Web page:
Matcha is a powdered green tea that is whisked rather than brewed, and is made from leaves that have been shaded from the sun for several weeks prior to harvest. The main differences between Matcha and most loose leaf green teas are that the leaves have not been allowed to photosynthesise in the weeks before harvest, and that the tender young leaves used for Matcha are ground into a fine powder. In this short guide to matcha, we answer some of the questions that customers ask us when they visit our shop.
How matcha is produced
- Shading: Before harvesting, the plants used to make matcha are covered. Depending on the producer and the way the plants are grown, the shade can be either a black synthetic cloth covering the plants or a kind of canopy, where the shade is added gradually, allowing the plants to adapt to less sunlight. The process of shading plants before harvesting forces them to produce more chlorophyll in order to survive. This chemical change in the leaves gives the finished tea a green colour, more umami and less bitterness. More details on the chemical composition and a summary of the health benefits of Matcha can be found in the article “Health Benefits and Chemical Composition of Matcha Green Tea: A Review” published in the journal Molecules in 2021.
- Harvesting: The best – ceremonial quality – matcha is harvested by hand. Harvesting takes place early in the year, typically in May. Only the youngest, most tender leaves, two leaves at the tip of each new shoot and a bud, are picked.
- Kill-Green: After harvesting, leaves are steamed for about 20 seconds. This step in the production, known as kill-green, prevents the leaves from oxidising and helps preserve their vibrant green colour and nutritional components. The leaves are then passed through a blower to eliminate moisture.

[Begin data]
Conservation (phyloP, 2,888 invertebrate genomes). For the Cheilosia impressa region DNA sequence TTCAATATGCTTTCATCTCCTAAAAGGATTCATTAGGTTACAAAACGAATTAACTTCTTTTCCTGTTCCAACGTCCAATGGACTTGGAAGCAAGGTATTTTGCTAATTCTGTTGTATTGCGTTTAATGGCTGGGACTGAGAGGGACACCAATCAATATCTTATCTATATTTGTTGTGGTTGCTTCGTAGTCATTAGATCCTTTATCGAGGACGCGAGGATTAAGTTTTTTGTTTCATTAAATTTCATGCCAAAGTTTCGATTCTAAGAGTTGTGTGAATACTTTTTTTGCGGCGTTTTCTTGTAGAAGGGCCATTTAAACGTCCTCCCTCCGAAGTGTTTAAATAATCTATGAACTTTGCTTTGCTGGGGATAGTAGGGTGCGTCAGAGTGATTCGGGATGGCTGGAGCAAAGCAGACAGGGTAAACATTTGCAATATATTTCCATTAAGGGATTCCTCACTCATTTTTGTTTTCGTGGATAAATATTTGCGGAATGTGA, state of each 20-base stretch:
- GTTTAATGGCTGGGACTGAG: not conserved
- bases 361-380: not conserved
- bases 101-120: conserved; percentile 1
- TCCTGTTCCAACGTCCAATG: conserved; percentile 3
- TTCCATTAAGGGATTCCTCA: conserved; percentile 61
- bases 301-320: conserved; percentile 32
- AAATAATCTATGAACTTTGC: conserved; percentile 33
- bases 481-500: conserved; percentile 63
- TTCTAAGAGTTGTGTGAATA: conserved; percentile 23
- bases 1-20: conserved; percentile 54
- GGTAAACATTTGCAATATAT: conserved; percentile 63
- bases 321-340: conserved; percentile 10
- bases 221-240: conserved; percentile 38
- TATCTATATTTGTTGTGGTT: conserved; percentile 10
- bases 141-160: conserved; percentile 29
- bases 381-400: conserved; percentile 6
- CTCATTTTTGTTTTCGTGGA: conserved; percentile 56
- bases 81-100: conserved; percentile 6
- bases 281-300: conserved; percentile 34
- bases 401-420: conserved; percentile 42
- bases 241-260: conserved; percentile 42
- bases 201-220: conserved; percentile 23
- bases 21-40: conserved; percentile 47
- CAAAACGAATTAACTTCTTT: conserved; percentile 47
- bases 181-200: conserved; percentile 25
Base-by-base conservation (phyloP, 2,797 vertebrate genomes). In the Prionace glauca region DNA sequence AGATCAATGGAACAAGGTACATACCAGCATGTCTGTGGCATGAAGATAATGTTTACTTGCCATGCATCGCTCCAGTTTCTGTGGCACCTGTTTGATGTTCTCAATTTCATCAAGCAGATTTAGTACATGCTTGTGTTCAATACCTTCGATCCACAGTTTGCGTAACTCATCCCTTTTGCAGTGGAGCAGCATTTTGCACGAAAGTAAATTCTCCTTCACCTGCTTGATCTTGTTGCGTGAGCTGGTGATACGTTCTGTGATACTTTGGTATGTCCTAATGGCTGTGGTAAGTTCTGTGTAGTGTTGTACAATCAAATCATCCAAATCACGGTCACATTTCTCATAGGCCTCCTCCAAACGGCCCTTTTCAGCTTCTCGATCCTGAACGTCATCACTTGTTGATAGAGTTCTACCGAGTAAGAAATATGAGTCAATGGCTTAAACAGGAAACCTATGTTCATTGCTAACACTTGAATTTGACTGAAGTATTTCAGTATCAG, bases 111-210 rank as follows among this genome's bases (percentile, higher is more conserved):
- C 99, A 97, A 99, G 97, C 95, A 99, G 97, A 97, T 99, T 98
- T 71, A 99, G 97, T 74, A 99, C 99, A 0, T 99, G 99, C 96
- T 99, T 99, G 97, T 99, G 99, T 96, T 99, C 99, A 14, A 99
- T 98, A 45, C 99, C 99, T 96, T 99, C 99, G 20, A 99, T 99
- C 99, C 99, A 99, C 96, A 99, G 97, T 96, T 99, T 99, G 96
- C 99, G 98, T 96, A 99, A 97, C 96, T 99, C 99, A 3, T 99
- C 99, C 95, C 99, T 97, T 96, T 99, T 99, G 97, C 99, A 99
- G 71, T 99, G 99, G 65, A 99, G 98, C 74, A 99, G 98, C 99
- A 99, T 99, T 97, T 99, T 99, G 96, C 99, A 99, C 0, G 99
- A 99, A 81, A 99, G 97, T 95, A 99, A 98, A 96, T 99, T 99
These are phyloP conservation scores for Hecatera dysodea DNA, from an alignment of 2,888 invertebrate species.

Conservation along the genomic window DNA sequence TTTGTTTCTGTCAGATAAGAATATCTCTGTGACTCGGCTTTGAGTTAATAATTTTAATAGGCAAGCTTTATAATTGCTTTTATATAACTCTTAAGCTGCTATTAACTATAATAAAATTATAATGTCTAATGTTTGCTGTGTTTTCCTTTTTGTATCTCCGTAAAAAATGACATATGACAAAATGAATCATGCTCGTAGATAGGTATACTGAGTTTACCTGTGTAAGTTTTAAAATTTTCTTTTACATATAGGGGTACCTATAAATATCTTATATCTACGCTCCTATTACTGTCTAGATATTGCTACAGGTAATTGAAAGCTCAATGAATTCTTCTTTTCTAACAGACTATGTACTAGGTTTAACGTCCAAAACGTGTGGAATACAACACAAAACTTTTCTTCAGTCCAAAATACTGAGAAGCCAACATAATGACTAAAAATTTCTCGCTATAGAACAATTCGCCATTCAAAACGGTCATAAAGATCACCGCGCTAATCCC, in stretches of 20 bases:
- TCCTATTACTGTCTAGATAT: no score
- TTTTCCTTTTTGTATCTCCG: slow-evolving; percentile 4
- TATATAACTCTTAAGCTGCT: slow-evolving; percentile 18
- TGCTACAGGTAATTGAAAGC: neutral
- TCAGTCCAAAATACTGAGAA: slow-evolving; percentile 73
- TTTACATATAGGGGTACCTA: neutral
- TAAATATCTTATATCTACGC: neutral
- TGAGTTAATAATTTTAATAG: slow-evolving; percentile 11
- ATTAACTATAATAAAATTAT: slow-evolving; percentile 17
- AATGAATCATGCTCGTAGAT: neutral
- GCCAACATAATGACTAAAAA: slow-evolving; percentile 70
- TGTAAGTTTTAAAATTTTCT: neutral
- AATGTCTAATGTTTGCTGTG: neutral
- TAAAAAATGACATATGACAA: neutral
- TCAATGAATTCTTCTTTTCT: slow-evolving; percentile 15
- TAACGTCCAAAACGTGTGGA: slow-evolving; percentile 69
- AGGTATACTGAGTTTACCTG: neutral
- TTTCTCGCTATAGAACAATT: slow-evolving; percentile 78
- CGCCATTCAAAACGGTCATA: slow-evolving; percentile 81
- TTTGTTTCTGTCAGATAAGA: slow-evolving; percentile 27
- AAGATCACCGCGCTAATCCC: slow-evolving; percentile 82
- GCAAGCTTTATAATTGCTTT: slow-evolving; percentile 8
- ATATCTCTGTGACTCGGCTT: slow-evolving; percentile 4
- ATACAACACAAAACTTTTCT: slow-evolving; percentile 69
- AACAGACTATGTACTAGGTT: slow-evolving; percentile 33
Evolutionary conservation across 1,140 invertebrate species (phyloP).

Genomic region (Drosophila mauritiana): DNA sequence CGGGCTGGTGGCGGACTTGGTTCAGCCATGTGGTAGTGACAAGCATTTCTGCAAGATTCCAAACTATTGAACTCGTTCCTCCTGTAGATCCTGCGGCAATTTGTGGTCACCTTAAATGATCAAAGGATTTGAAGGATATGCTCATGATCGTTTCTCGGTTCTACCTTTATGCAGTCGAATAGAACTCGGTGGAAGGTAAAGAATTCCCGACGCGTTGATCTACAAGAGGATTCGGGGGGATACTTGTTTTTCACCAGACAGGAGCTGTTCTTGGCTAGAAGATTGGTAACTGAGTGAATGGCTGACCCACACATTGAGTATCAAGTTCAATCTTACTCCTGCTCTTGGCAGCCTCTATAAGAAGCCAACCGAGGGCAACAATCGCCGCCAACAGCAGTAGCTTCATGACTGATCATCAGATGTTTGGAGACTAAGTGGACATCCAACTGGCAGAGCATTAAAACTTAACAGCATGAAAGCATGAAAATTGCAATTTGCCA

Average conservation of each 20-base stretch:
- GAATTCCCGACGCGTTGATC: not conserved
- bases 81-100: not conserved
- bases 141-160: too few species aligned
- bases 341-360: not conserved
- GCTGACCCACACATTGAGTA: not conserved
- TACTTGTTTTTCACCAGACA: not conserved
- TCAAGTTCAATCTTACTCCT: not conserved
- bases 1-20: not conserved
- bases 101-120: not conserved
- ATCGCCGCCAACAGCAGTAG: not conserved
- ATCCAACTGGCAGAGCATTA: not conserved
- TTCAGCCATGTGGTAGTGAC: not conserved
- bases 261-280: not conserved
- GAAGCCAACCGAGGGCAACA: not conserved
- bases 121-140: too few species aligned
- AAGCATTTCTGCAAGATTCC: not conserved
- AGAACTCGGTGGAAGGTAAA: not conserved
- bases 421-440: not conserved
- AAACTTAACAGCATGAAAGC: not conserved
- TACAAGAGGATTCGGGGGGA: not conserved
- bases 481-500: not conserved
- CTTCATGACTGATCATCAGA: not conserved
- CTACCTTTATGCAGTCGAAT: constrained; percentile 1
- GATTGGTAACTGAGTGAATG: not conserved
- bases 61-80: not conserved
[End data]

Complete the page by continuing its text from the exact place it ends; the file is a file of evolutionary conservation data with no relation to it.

- Sorting, de-veining and grinding to powder: After sorting and, depending on the quality, de-veining of the leaves (at this stage known as tench) are ground into a powder using either a traditional grinding stone or more modern equipment.
- Ceremonial quality: The best of the best, ceremonial grade matcha consists of young buds and leaves from the first harvest of the year. The tencha used to make ceremonial grade matcha has the veins and stems removed and is milled to an extremely fine powder. Ceremonial grade matcha has a fresh, delicate, sweet flavour, is suitable for drinking as koicha or usucha and is suitable for preparing as koicha (see below) and is best enjoyed pure. Uji Shohokuen 5-Star Matcha is a great example of a ceremonial quality matcha at a price which is affordable for everyday drinking.
- Premium quality: Next in quality to ceremonial grade, premium grade matcha contains all the goodness and nutrients found in ceremonial grade, but is likely to be harvested later and use leaves from lower down on the plant. Premium grade is generally more bitter than ceremonial grade and is sometimes mixed with juices such as elderflower or apple to sweeten it.Organic Morimoto Matcha Kabuse 2 and organic Kirishima Midori Matcha are good examples of premium quality matcha.
- Culinary quality: While a good culinary quality matcha will still have a vibrant green colour and the distinctive matcha flavour profile, it is really only suitable for use in drinks such as lattes, cocktails and recipes. As matcha does not keep well once it has been opened, we recommend that you buy small quantities if you are only going to use matcha for cooking occasionally.
How to prepare matcha
There are two different ways to prepare matcha.
To prepare “thin” matcha (usucha) in a matcha bowl (chawan):
For “everyday” drinking most people prepare matcha as usucha.
- Put 1.5 – 2g (2 matcha scoops) into your matcha bowl. If necessary, sieve the matcha into the bowl to remove lumps.
- Add ca. 80 ml of water that has been heated to 70 – 80℃.
- Whisk using your matcha brush until small bubbles appear – your Usucha will have the consistency of a strong espresso with a nice foam on top.
To prepare “thick” Matcha (koicha) in a matcha bowl (chawan)
Because matcha in such a highly concentrated form as koicha takes some getting used to, and because only true premium teas reveal their sweet and complex character when prepared in this way, we recommend that only the highest quality teas be prepared as koicha.
- Put 3.5 – 5g (3 heaped matcha scoops) into your matcha bowl. If necessary, sieve the matcha into the bowl to remove lumps.
- Add ca. 20 – 40 ml of water that has been heated to 70 – 80℃.
- Stir the matcha into the water using your matcha brush until it has the consistency of thick, melted chocolate.